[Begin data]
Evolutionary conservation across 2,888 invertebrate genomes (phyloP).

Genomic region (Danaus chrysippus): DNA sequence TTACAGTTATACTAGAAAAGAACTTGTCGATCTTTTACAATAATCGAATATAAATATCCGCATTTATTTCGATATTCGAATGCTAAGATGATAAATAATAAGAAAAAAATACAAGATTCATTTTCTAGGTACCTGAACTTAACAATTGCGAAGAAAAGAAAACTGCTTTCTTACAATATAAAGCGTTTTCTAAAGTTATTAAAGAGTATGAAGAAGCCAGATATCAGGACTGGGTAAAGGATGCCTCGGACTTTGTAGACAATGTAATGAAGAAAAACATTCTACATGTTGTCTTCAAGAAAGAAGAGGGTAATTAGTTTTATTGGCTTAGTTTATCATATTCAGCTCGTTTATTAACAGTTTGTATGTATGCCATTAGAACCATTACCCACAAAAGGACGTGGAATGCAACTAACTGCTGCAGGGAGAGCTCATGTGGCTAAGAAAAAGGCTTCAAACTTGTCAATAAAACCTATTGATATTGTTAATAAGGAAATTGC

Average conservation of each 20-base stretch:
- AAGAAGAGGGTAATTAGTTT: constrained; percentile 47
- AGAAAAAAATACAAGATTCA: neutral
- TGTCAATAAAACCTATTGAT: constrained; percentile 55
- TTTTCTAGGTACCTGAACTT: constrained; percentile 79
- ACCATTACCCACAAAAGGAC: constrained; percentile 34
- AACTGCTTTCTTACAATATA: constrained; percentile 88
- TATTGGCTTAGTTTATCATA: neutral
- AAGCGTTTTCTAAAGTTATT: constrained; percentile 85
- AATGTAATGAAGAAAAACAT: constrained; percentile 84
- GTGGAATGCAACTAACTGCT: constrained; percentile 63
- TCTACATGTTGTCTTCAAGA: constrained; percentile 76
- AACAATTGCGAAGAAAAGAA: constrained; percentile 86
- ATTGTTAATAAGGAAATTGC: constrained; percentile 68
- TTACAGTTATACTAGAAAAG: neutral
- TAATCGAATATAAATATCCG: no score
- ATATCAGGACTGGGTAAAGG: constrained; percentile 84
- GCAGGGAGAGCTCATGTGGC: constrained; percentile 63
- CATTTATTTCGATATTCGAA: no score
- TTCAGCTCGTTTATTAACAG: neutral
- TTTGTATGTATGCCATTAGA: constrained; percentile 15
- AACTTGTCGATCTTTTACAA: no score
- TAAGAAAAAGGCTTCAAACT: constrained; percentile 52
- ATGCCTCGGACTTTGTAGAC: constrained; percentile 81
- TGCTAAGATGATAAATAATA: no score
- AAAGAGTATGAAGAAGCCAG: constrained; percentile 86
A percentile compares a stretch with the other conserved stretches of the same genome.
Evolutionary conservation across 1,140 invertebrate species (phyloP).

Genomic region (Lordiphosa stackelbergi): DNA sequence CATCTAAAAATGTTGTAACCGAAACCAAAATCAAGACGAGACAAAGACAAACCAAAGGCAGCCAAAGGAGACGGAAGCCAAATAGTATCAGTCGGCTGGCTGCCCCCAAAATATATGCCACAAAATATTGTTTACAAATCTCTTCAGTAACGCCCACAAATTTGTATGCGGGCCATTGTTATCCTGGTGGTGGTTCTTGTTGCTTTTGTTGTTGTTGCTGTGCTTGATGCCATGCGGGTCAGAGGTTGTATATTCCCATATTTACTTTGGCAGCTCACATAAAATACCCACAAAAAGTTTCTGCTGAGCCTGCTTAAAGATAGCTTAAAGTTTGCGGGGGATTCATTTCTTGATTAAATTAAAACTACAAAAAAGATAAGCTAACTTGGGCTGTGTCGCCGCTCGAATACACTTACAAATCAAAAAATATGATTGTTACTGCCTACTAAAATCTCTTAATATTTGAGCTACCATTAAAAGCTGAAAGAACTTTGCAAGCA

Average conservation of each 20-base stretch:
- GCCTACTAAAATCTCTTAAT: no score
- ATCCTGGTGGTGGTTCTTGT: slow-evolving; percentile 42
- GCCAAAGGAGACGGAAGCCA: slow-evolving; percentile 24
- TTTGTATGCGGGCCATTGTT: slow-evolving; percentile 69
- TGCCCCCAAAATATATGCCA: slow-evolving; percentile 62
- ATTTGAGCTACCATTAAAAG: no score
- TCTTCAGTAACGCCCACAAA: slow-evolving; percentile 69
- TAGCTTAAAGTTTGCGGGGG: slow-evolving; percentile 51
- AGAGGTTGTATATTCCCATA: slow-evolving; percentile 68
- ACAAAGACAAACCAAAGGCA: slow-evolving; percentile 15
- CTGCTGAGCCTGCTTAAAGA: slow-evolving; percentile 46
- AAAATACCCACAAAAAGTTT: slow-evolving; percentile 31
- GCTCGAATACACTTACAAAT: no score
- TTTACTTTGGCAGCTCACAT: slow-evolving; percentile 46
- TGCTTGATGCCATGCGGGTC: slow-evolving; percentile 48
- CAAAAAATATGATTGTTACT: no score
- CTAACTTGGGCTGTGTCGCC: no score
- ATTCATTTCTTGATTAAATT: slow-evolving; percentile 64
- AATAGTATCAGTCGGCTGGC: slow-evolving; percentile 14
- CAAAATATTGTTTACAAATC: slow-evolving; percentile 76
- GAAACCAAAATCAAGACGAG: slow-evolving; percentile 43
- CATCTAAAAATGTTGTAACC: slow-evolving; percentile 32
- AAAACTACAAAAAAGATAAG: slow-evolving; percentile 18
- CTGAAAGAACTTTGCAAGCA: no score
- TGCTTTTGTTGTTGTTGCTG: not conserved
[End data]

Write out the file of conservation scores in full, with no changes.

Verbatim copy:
Evolutionary conservation across 2,888 invertebrate genomes (phyloP).

Genomic region (Danaus chrysippus): DNA sequence TTACAGTTATACTAGAAAAGAACTTGTCGATCTTTTACAATAATCGAATATAAATATCCGCATTTATTTCGATATTCGAATGCTAAGATGATAAATAATAAGAAAAAAATACAAGATTCATTTTCTAGGTACCTGAACTTAACAATTGCGAAGAAAAGAAAACTGCTTTCTTACAATATAAAGCGTTTTCTAAAGTTATTAAAGAGTATGAAGAAGCCAGATATCAGGACTGGGTAAAGGATGCCTCGGACTTTGTAGACAATGTAATGAAGAAAAACATTCTACATGTTGTCTTCAAGAAAGAAGAGGGTAATTAGTTTTATTGGCTTAGTTTATCATATTCAGCTCGTTTATTAACAGTTTGTATGTATGCCATTAGAACCATTACCCACAAAAGGACGTGGAATGCAACTAACTGCTGCAGGGAGAGCTCATGTGGCTAAGAAAAAGGCTTCAAACTTGTCAATAAAACCTATTGATATTGTTAATAAGGAAATTGC

Average conservation of each 20-base stretch:
- AAGAAGAGGGTAATTAGTTT: constrained; percentile 47
- AGAAAAAAATACAAGATTCA: neutral
- TGTCAATAAAACCTATTGAT: constrained; percentile 55
- TTTTCTAGGTACCTGAACTT: constrained; percentile 79
- ACCATTACCCACAAAAGGAC: constrained; percentile 34
- AACTGCTTTCTTACAATATA: constrained; percentile 88
- TATTGGCTTAGTTTATCATA: neutral
- AAGCGTTTTCTAAAGTTATT: constrained; percentile 85
- AATGTAATGAAGAAAAACAT: constrained; percentile 84
- GTGGAATGCAACTAACTGCT: constrained; percentile 63
- TCTACATGTTGTCTTCAAGA: constrained; percentile 76
- AACAATTGCGAAGAAAAGAA: constrained; percentile 86
- ATTGTTAATAAGGAAATTGC: constrained; percentile 68
- TTACAGTTATACTAGAAAAG: neutral
- TAATCGAATATAAATATCCG: no score
- ATATCAGGACTGGGTAAAGG: constrained; percentile 84
- GCAGGGAGAGCTCATGTGGC: constrained; percentile 63
- CATTTATTTCGATATTCGAA: no score
- TTCAGCTCGTTTATTAACAG: neutral
- TTTGTATGTATGCCATTAGA: constrained; percentile 15
- AACTTGTCGATCTTTTACAA: no score
- TAAGAAAAAGGCTTCAAACT: constrained; percentile 52
- ATGCCTCGGACTTTGTAGAC: constrained; percentile 81
- TGCTAAGATGATAAATAATA: no score
- AAAGAGTATGAAGAAGCCAG: constrained; percentile 86
A percentile compares a stretch with the other conserved stretches of the same genome.
Evolutionary conservation across 1,140 invertebrate species (phyloP).

Genomic region (Lordiphosa stackelbergi): DNA sequence CATCTAAAAATGTTGTAACCGAAACCAAAATCAAGACGAGACAAAGACAAACCAAAGGCAGCCAAAGGAGACGGAAGCCAAATAGTATCAGTCGGCTGGCTGCCCCCAAAATATATGCCACAAAATATTGTTTACAAATCTCTTCAGTAACGCCCACAAATTTGTATGCGGGCCATTGTTATCCTGGTGGTGGTTCTTGTTGCTTTTGTTGTTGTTGCTGTGCTTGATGCCATGCGGGTCAGAGGTTGTATATTCCCATATTTACTTTGGCAGCTCACATAAAATACCCACAAAAAGTTTCTGCTGAGCCTGCTTAAAGATAGCTTAAAGTTTGCGGGGGATTCATTTCTTGATTAAATTAAAACTACAAAAAAGATAAGCTAACTTGGGCTGTGTCGCCGCTCGAATACACTTACAAATCAAAAAATATGATTGTTACTGCCTACTAAAATCTCTTAATATTTGAGCTACCATTAAAAGCTGAAAGAACTTTGCAAGCA

Average conservation of each 20-base stretch:
- GCCTACTAAAATCTCTTAAT: no score
- ATCCTGGTGGTGGTTCTTGT: slow-evolving; percentile 42
- GCCAAAGGAGACGGAAGCCA: slow-evolving; percentile 24
- TTTGTATGCGGGCCATTGTT: slow-evolving; percentile 69
- TGCCCCCAAAATATATGCCA: slow-evolving; percentile 62
- ATTTGAGCTACCATTAAAAG: no score
- TCTTCAGTAACGCCCACAAA: slow-evolving; percentile 69
- TAGCTTAAAGTTTGCGGGGG: slow-evolving; percentile 51
- AGAGGTTGTATATTCCCATA: slow-evolving; percentile 68
- ACAAAGACAAACCAAAGGCA: slow-evolving; percentile 15
- CTGCTGAGCCTGCTTAAAGA: slow-evolving; percentile 46
- AAAATACCCACAAAAAGTTT: slow-evolving; percentile 31
- GCTCGAATACACTTACAAAT: no score
- TTTACTTTGGCAGCTCACAT: slow-evolving; percentile 46
- TGCTTGATGCCATGCGGGTC: slow-evolving; percentile 48
- CAAAAAATATGATTGTTACT: no score
- CTAACTTGGGCTGTGTCGCC: no score
- ATTCATTTCTTGATTAAATT: slow-evolving; percentile 64
- AATAGTATCAGTCGGCTGGC: slow-evolving; percentile 14
- CAAAATATTGTTTACAAATC: slow-evolving; percentile 76
- GAAACCAAAATCAAGACGAG: slow-evolving; percentile 43
- CATCTAAAAATGTTGTAACC: slow-evolving; percentile 32
- AAAACTACAAAAAAGATAAG: slow-evolving; percentile 18
- CTGAAAGAACTTTGCAAGCA: no score
- TGCTTTTGTTGTTGTTGCTG: not conserved